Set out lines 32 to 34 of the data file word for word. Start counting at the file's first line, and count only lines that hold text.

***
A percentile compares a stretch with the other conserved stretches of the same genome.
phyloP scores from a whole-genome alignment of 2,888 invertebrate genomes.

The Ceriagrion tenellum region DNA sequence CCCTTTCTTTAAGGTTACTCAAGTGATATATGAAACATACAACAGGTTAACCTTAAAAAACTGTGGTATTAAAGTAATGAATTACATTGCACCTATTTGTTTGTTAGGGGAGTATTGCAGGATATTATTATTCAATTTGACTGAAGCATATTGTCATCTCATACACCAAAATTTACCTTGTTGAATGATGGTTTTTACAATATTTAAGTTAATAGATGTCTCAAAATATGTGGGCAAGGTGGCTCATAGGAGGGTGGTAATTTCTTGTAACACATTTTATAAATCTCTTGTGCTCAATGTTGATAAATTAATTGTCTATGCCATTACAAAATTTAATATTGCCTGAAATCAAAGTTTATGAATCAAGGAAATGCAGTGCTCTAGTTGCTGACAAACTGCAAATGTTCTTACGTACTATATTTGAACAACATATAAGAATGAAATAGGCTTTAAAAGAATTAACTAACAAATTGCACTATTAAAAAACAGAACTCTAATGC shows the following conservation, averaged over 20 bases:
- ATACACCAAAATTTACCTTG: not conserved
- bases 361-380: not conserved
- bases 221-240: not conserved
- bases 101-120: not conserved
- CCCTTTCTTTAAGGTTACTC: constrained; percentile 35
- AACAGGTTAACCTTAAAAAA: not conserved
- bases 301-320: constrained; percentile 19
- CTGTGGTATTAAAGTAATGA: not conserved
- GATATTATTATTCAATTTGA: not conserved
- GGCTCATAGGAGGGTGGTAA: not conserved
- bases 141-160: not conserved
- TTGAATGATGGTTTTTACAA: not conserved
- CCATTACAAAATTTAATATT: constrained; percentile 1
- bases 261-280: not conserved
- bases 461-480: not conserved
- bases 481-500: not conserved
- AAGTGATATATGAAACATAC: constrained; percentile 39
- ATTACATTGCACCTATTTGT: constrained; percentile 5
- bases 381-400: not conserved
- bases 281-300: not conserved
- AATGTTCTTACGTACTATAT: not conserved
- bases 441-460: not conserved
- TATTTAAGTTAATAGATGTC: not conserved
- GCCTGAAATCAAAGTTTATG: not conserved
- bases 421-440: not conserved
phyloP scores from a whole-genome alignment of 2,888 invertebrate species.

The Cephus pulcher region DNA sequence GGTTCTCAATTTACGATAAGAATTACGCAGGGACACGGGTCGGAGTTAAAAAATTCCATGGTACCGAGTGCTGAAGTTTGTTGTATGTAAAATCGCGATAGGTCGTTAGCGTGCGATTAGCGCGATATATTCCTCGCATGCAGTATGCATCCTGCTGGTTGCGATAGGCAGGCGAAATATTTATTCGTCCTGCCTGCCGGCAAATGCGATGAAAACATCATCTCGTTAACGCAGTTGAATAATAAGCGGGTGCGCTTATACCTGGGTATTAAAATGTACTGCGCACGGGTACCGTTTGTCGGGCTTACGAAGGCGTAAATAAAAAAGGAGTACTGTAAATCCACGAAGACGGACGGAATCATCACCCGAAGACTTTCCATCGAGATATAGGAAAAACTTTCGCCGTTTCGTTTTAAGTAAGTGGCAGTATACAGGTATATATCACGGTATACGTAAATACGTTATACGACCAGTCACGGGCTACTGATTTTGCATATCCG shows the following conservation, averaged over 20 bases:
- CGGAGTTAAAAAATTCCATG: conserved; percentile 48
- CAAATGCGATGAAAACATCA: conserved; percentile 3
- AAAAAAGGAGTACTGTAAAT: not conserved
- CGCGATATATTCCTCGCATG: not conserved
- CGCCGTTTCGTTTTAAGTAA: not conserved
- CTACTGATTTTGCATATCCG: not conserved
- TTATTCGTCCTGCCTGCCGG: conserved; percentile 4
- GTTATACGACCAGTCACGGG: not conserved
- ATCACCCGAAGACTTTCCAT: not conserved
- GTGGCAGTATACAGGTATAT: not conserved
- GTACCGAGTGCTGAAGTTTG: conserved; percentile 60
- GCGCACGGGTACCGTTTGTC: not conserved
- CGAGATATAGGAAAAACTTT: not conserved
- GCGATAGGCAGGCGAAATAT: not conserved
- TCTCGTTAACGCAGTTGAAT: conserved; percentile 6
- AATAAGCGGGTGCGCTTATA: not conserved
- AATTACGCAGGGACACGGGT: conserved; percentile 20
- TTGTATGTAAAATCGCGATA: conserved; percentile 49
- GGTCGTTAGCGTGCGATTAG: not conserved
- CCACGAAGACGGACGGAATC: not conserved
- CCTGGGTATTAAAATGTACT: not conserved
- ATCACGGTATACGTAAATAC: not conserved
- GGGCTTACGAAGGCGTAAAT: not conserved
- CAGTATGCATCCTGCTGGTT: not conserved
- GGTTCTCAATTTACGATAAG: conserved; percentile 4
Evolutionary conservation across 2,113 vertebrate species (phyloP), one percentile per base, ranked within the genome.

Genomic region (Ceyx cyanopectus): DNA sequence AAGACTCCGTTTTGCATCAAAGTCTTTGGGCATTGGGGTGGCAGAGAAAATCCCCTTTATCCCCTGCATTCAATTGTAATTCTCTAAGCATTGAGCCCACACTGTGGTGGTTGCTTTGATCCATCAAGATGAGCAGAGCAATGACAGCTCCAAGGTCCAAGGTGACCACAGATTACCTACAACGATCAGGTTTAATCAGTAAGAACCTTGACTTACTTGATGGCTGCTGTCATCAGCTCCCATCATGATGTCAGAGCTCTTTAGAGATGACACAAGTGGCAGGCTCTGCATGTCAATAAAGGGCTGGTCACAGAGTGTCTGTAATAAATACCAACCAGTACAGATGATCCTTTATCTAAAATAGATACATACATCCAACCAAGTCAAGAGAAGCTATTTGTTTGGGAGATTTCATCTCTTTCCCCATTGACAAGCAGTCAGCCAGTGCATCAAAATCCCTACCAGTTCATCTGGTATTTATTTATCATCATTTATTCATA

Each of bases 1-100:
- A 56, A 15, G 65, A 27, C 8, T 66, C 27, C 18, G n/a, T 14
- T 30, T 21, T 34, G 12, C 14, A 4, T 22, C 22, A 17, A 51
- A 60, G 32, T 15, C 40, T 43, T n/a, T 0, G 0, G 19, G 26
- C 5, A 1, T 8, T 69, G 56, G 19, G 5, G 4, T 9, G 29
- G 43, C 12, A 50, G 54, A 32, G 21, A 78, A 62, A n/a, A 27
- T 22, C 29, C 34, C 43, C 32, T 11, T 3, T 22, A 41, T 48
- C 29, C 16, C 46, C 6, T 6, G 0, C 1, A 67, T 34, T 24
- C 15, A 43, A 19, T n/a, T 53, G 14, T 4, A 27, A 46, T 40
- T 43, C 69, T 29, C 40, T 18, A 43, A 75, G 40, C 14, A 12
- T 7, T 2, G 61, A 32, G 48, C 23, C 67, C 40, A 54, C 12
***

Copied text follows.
- CAAATGCGATGAAAACATCA: conserved; percentile 3
- AAAAAAGGAGTACTGTAAAT: not conserved
- CGCGATATATTCCTCGCATG: not conserved